Republic of the Philippines



G.R. No. L-30889 February 29, 1972


Sison Law Offices for petitioners.

Francisco S. Salvador for respondent Elpidio Tiburcio.

Amado T. Garrovillas and Hill and Associates Law Offices for respondents Raymunda Mejia, et al.

Government Corporate Counsel Leopoldo M. Abellera and Trial Attorney Felipe S. Aldana for respondent People's Homesite & Housing Corporation.

REYES J.B.L., J.:p

Original petition for certiorari and prohibition to set aside an order of 22 January 1969 issued by the Court of First Instance of Rizal, Branch 11 (presided over by respondent Judge Pedro Navarro), in its Civil Case No. 9046, for lack of jurisdiction and abuse of discretion.

Said Civil Case No. 9046 began by a petition filed on 29 December 1965 by respondents Raymunda, Consuelo, Crisanta, Oscar and Angelita, all surnamed Mejia, as heirs of Quintin Mejia, and by Elpidio Tiburcio as assignee of a portion of the estate left by Quintin Mejia, as plaintiff, against the individual petitioners herein surnamed Tuason, J. M. Tuason & Co., Inc., Varsity Hills, Inc., and Heirs of D. Tuason, Inc., as well as People's Homesite & Housing Corporation, Ateneo University, Maryknoll College, Loyola Memorial Park, Xavierville Estates & the Register of Deeds as defendants, seeking (a) reivindication of a property situated in Marikina, Rizal (now Loyola Heights, Quezon City), allegedly included in Original Certificates of Title Nos. 730 and 735 of the Office of the Register of Deeds of Rizal, issued in the name of defendants Tuason, and in the transfer certificates of title derived from said original certificates; (b) the revocation of the decision of the Court of Land Registration dated 22 October 1913 in its Case No. 7672 as null and void from the beginning together with the decrees of registration issued pursuant to the decision aforesaid: (c) that the defendants Tuason be ordered to respect the decision and injunction of the Court of First Instance of Rizal (Judge Eulogio Mencias presiding) decreeing the annulment of original Certificate No. 735 previously referred to:1 (d) payment of P10,000 attorneys fees; (e) that a writ of preliminary injunction be issued against defendants disturbing the possession of the plaintiffs during the pendency of the suit; and (f) for costs and any other just and proper remedy.

The complaint (Annex "A", Petition) alleged that Quintin Mejia, plaintiffs' predecessor-in-interest, had obtained a Spanish title to the land in controversy of "105 quiñones" in area, by "Composicion con el Estado" issued in 20 September 1888; that Quintin Mejia and his successors in interest had occupied the land without interruption until they were forcibly ejected therefrom and their houses demolished in 1934 through a writ of execution obtained from the court by the "Banco de las Islas Filipinas" as receiver of the Tuason Estate; that in 1914 the defendants Tuason had obtained a decree of registration No. 15584 issued by the Court of Land Registration, covering 35,403 hectares; that said Tuasons had, fraudulently and insidiously included plaintiffs' land in the area covered by their Certificates of Title Nos. 730 and 735, by inserting fake and false technical descriptions expanding the original areas decreed; that the University of the Philippines, Varsity Hills, Inc., Ateneo de Manila, Maryknoll College, Loyola Memorial Park, the People's Homesite and Housing Corporation and Xavierville Estate, Inc., were subsequent acquirers with titles derived from the original fraudulent certificates, and that their titles should likewise be annulled.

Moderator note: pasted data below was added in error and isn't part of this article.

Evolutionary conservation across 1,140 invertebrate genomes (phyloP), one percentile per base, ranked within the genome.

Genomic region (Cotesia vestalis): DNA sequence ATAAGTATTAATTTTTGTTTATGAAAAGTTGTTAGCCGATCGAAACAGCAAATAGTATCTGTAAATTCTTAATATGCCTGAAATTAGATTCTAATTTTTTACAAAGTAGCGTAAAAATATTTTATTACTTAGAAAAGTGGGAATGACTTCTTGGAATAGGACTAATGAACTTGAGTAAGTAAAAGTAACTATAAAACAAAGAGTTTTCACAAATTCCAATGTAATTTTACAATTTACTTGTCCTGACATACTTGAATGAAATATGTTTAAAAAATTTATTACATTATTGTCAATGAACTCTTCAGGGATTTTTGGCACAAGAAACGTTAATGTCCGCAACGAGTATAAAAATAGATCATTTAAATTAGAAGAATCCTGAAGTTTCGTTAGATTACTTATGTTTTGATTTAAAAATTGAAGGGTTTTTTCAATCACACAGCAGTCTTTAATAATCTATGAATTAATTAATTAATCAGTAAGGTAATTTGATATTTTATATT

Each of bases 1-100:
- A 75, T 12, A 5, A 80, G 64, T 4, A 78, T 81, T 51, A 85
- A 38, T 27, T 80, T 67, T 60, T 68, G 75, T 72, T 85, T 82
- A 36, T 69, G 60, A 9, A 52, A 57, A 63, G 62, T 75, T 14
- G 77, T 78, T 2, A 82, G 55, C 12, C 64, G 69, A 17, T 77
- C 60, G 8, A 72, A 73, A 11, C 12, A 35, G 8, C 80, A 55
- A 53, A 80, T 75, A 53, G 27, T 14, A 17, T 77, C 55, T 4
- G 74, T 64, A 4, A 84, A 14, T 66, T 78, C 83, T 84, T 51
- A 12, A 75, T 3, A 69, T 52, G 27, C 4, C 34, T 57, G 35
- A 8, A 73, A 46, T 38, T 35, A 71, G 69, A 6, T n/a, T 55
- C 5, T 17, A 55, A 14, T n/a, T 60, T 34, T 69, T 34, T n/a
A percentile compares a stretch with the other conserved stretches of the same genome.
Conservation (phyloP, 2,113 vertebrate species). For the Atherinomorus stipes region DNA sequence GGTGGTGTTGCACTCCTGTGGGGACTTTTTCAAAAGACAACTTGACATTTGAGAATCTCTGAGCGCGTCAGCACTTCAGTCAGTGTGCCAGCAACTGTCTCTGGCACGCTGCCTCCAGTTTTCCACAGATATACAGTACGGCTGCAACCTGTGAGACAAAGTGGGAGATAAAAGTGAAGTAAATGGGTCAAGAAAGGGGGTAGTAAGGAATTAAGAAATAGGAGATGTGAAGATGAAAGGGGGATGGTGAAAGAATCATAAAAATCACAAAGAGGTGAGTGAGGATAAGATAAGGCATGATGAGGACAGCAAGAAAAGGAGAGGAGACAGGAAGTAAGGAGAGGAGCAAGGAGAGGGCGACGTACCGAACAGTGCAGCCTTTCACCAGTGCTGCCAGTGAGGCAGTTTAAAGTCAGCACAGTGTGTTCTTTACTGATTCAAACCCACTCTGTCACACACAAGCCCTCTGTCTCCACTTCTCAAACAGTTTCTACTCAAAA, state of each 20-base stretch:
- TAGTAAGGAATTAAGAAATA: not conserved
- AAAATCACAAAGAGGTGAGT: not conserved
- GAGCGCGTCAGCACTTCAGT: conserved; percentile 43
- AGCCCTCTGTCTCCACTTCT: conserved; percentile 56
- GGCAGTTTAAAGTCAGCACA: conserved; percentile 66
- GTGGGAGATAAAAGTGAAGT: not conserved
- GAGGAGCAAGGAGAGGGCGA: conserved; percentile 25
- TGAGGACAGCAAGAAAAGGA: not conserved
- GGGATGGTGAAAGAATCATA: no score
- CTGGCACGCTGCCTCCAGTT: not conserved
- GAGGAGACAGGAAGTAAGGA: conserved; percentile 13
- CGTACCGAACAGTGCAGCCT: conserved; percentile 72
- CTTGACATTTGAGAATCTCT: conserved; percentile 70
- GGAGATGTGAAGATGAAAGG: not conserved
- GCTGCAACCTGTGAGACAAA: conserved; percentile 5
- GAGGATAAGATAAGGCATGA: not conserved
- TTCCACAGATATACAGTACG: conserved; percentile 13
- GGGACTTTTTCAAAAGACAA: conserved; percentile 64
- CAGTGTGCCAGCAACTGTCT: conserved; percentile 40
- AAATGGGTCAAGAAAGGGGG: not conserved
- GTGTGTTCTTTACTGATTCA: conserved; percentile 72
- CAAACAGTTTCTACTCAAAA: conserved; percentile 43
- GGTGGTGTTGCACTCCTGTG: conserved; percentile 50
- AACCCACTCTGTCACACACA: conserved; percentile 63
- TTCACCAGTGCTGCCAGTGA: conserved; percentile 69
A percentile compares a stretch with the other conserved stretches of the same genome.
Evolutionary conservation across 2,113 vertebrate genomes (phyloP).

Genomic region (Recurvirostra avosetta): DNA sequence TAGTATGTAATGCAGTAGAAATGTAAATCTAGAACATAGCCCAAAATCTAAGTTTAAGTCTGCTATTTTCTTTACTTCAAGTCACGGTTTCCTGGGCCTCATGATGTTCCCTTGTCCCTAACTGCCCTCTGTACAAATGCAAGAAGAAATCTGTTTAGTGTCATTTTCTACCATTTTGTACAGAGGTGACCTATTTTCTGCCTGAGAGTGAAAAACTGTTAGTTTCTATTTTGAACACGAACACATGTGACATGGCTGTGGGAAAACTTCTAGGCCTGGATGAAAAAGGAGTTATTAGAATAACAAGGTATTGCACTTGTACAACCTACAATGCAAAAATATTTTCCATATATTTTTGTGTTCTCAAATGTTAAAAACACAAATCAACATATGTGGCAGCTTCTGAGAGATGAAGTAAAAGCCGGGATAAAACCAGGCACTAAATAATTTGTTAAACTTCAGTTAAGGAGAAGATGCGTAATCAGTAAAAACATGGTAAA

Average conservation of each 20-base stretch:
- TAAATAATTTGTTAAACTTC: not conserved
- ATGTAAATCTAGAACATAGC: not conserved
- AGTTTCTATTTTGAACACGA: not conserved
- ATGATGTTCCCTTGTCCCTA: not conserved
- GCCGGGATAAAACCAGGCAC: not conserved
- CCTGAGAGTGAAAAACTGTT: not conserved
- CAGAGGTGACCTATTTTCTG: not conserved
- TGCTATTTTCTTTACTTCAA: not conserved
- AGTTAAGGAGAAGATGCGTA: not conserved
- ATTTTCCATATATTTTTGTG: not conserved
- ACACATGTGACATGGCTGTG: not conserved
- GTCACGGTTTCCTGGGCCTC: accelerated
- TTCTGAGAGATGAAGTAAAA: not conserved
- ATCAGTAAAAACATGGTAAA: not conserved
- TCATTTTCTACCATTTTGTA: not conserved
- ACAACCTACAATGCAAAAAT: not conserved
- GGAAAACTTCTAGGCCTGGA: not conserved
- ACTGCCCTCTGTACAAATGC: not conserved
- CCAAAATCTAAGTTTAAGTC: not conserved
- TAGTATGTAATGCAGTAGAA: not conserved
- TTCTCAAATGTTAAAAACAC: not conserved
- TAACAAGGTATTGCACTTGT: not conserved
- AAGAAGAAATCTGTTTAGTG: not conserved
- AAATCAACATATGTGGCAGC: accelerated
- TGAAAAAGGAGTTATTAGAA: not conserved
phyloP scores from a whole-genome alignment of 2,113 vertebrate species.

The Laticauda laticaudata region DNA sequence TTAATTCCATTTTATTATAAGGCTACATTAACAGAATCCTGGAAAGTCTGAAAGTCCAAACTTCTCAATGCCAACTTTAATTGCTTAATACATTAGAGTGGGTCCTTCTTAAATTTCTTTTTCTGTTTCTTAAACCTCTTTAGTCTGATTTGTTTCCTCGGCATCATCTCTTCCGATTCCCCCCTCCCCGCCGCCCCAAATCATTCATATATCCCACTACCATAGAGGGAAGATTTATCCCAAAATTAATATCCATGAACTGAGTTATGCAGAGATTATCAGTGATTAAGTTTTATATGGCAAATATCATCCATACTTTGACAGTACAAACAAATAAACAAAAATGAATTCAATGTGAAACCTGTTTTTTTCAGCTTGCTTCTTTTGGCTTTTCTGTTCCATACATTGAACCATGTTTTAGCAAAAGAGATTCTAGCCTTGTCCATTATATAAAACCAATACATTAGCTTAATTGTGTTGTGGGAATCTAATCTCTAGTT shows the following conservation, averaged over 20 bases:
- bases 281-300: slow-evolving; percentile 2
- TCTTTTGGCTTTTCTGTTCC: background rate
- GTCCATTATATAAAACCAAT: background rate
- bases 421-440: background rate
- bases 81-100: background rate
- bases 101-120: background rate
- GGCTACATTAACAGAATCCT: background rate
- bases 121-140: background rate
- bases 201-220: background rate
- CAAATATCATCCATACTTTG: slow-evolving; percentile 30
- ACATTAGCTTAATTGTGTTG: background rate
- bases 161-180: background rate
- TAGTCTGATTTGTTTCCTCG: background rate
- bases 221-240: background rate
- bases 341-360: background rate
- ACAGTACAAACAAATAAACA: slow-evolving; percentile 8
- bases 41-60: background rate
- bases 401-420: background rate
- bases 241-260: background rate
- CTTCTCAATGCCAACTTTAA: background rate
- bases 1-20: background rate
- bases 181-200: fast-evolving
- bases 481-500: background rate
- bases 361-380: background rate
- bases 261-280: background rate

Defendants below (now petitioners for certiorari) Tuasons, J. M. Tuason, Inc., and Varsity Hills, Inc., filed in the court below a motion to dismiss, on the ground that (1) plaintiffs' causes of action were barred by final judgment rendered in Civil Case No. 4420 of the Court of First Instance of Rizal on 5 August 1931, which was affirmed by the Supreme Court on 21 December 1933, entitled "Bank of the Philippine Islands vs. Pascual Acuna, et al. (59 Philippine Reports, page 183, et seq.) wherein Quintin Mejia, plaintiffs' predecessor-in-interest, had been one of the defendants, was therein declared as without title to the land, and, as admitted by the complaint and Annex "C" thereof, after the decision had become final said Quintin Mejia had been, by writ of execution issued by the Court of First Instance, ejected from the land in question and his house demolished; (2) that the causes of action averred in the complaint were barred by Section 38 of the Land Registration Act and by the statute of Limitations (extinctive prescription), over 51 years having elapsed since the decree of registration was issued; (3) that said causes of action were likewise barred by laches, 32 years having elapsed since Quintin Mejia had been ejected and driven away from the land, and his house demolished as admitted in the complaint; (4) that the court below had no jurisdiction to review and revise the decree of registration of 1914 nor the final 1933 decision of the Supreme Court in Bank of the Philippine Islands vs. Acuna, et al.; and finally (5) that the complaint averred no sufficient cause of action.

Before the motion to dismiss could be heard, plaintiffs filed an amended complaint on 26 January 1966, virtually reiterating their allegations in the original complaint, except that this time they omitted all reference to the Bank of the Philippine Islands case and the execution issued thereunder, and further charged that the transferees University of the Philippines, et al., had obtained their certificates of title, derived from the OCT 730 and 735, by anomalous transfers, tampering of official records, and inserting of false technical descriptions not published.